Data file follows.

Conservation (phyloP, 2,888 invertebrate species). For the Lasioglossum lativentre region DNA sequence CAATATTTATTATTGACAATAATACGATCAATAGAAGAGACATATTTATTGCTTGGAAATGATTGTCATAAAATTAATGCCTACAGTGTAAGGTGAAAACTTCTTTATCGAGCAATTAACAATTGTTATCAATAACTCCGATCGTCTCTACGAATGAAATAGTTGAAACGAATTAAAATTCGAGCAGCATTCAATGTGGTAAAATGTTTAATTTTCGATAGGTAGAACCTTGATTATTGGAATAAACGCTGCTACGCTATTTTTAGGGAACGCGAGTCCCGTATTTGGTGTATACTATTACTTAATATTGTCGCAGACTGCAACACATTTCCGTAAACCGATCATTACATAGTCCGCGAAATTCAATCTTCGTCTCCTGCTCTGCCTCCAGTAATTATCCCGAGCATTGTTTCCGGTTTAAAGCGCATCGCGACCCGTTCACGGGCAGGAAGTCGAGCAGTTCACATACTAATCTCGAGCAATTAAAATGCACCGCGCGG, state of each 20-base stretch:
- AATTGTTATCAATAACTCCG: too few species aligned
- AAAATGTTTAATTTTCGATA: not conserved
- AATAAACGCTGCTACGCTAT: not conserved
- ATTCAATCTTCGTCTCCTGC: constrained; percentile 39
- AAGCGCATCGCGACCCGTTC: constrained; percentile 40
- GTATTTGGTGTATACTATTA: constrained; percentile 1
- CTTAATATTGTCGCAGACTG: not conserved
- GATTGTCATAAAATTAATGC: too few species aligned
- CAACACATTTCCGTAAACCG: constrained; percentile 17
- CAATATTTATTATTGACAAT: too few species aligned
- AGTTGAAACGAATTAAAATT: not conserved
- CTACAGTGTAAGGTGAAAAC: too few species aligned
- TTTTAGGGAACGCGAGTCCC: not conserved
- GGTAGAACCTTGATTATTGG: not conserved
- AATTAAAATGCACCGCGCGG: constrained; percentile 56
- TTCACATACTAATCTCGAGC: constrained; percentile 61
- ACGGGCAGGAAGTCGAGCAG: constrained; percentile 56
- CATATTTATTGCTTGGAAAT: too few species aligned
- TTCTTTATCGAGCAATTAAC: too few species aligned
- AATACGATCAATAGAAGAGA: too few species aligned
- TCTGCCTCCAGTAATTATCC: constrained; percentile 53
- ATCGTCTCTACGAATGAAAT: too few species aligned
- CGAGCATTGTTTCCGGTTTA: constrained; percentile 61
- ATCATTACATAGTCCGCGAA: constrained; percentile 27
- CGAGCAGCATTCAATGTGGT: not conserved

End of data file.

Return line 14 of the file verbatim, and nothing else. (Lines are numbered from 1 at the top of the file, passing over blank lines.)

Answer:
- TTTTAGGGAACGCGAGTCCC: not conserved